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Would your son marry me? Inside Shanghai’s marriage market

9 March 2019

9:00 AM

9 March 2019

9:00 AM

 Shanghai

‘How old are you, young lady?’ A small, curious crowd starts to surround me. ‘How tall are you? What do you work as?’ The parents camping out in Shanghai’s infamous marriage market have no time for small talk. They come here every weekend, rain or shine, seeking a partner for their grown-up son or daughter. Age, wage, height, education — everyone has a wish list, and they also condense their own child into such a list. Today’s special: me.

The so-called Matchmakers’ Corner has seen tens of thousands of Chinese parents, including members of my own family, come to investigate what (or who) is out there. A great many parents worry about their child’s stubborn singledom. In Britain, parents might fret; perhaps say a prayer or two. Here, in Shanghai’s People’s Park, they make posters and advertise. Then they sit and wait.

As I walk up to the camp, I’m struck by how prepared they all are. They sit like fishermen, with collapsible stools and Thermos flasks to keep them going for an eight-hour shift. This is not their first rodeo. Each child is advertised with the aid of a colourful umbrella, lying open on its side and a sheet of A4 containing the all-important dating profile. The first one I read shows the standard template.

‘Only child, female, born June 1986, height 1.69 metres,’ it says. ‘Bachelor’s degree, house-owning, stable job as a doctor, income 10,000 yuan per month, enjoys playing the piano (passed grade eight), an amiable personality, both parents now retired (formerly employed at Sinopec). Seeking a responsible and kind boy who works in Shanghai, holds at least a bachelor’s degree and is taller than 1.75 metres.’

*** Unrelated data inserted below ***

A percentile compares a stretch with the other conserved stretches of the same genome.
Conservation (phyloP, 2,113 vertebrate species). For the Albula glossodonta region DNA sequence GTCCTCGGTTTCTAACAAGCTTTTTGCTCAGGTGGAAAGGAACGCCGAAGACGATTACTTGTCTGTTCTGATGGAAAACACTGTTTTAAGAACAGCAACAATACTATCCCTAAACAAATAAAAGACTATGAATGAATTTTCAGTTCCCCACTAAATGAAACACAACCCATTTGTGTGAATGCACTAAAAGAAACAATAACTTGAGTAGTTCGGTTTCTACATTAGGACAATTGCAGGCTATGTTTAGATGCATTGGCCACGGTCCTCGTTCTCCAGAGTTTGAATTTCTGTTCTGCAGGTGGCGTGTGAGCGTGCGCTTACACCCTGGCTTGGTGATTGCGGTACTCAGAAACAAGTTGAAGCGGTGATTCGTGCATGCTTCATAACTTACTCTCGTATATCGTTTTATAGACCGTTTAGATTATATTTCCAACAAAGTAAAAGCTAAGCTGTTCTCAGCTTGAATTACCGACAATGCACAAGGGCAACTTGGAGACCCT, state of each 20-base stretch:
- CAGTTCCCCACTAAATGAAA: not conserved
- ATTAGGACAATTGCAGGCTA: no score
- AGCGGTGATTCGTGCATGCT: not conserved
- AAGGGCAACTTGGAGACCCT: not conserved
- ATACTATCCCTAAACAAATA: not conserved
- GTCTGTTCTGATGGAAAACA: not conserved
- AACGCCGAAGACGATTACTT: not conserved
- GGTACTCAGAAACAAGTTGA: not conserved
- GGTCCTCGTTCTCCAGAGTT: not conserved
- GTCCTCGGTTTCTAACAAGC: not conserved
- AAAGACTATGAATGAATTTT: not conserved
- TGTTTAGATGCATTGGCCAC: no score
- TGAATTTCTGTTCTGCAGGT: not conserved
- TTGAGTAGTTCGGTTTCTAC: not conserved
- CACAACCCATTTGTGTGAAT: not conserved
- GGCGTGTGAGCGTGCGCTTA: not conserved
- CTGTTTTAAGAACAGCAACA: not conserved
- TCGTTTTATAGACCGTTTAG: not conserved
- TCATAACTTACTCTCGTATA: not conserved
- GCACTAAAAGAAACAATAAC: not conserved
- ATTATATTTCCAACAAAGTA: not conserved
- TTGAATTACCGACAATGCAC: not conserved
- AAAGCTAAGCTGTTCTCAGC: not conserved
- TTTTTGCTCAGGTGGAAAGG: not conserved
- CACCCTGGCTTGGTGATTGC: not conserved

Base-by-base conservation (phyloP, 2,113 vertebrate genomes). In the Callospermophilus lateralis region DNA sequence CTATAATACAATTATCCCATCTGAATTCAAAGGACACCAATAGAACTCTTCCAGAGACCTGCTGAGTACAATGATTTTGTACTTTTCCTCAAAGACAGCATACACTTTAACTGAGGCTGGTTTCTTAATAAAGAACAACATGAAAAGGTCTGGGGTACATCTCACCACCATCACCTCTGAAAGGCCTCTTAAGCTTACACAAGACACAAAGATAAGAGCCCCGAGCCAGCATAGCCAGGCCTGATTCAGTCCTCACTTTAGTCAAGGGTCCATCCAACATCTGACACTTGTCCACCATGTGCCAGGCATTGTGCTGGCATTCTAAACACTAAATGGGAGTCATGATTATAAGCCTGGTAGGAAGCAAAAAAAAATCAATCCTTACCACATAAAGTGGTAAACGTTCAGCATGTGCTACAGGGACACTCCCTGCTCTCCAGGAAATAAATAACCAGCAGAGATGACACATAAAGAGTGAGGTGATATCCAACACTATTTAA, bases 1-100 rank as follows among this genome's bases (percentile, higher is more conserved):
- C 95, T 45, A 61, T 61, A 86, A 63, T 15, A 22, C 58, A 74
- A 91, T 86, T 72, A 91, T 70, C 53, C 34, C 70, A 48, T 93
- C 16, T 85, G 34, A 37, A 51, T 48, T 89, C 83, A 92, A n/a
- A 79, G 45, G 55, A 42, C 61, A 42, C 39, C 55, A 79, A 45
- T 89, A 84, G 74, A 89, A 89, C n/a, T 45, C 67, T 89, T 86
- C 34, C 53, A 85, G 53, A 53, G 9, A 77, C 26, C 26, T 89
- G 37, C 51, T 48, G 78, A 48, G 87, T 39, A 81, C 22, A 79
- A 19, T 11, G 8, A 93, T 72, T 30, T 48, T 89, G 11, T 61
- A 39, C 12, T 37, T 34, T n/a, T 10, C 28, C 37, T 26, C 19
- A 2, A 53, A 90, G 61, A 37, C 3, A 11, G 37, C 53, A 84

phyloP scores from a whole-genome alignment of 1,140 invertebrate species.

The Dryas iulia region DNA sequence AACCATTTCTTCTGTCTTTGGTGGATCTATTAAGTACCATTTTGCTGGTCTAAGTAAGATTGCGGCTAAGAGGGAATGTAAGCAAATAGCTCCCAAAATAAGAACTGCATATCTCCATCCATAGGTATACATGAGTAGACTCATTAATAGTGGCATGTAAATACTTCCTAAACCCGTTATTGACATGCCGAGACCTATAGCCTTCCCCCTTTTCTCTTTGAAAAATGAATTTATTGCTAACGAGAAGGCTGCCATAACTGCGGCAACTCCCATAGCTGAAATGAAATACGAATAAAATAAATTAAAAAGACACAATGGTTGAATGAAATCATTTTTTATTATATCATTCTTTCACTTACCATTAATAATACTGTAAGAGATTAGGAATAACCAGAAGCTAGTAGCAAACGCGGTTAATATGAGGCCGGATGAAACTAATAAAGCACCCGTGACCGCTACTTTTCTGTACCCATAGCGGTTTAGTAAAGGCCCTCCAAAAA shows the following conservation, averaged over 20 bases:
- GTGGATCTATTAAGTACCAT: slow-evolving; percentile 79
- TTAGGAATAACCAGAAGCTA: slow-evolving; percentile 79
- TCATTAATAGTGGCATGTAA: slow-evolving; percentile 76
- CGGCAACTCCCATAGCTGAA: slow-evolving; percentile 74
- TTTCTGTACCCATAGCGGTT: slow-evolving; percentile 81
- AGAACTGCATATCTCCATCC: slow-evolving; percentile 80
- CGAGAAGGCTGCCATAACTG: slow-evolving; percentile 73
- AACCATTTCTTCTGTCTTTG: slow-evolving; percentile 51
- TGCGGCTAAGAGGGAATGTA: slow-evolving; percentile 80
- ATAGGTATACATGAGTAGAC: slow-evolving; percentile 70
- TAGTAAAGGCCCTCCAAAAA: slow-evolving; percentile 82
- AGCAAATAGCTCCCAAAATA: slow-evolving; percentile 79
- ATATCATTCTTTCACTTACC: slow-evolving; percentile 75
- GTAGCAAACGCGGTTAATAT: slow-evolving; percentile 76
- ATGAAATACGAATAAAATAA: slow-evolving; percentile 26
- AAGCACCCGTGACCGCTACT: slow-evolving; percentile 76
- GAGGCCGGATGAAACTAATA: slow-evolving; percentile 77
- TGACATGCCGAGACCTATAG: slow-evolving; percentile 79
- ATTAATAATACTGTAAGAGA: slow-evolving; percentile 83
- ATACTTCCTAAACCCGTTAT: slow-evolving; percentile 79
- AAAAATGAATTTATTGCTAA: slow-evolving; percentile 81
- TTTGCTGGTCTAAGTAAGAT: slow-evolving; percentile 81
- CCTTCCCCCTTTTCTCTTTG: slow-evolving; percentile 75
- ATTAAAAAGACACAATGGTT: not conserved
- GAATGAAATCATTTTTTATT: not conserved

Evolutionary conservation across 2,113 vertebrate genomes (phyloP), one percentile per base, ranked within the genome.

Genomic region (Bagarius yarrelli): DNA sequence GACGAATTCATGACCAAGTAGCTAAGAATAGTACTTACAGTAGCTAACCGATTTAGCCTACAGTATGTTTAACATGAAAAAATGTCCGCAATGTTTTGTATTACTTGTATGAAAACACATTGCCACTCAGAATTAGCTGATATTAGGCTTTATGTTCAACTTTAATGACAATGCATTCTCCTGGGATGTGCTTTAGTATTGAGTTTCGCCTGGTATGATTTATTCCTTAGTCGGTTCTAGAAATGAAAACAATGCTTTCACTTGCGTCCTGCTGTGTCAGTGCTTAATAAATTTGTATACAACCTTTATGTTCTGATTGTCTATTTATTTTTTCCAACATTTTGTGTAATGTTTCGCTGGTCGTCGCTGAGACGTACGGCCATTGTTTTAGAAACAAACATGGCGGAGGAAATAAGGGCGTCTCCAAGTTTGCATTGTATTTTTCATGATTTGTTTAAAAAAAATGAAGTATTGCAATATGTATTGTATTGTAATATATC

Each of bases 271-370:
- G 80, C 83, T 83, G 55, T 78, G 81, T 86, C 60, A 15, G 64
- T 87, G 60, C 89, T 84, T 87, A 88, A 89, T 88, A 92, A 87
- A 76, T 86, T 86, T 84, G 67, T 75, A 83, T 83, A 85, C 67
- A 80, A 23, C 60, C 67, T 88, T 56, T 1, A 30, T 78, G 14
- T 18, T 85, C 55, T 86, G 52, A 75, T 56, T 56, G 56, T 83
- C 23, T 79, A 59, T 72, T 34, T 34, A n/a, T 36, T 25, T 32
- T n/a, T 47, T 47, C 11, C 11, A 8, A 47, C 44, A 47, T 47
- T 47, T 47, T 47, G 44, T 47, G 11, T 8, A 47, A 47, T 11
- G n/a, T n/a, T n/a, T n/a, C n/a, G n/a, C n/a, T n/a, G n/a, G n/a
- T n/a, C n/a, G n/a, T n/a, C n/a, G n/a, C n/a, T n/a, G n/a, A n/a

The parents of this 32-year-old woman have obviously started to get worried. But her circumstances are good. She has property — a big plus. Her salary is so-so by Shanghai standards but the fact that the parents were at Sinopec, the state-owned oil company, suggests the family is respectable. And the education is crucial: these are parents of graduates, looking for graduates.

I have a go. My downsides: I own neither a car nor a house — and, on a journalist’s salary, I’m not sure when I’ll acquire either. On the other hand, I’m educated (abroad, no less, which impresses the Chinese), young (24), and reasonably tall (well, 5ft 5in but this is China). I cheerfully list my pros and cons to the mums and dads around me, as keen wrinkled eyes size me up. I’m about a decade younger than they’re used to, and some tell me this and walk away.


For those who are getting more serious,  I stress apologetically that I am there looking for a story, not for a man. ‘Don’t worry, give me your number anyway,’ said one mum, ‘in case you have any friends, or change your mind.’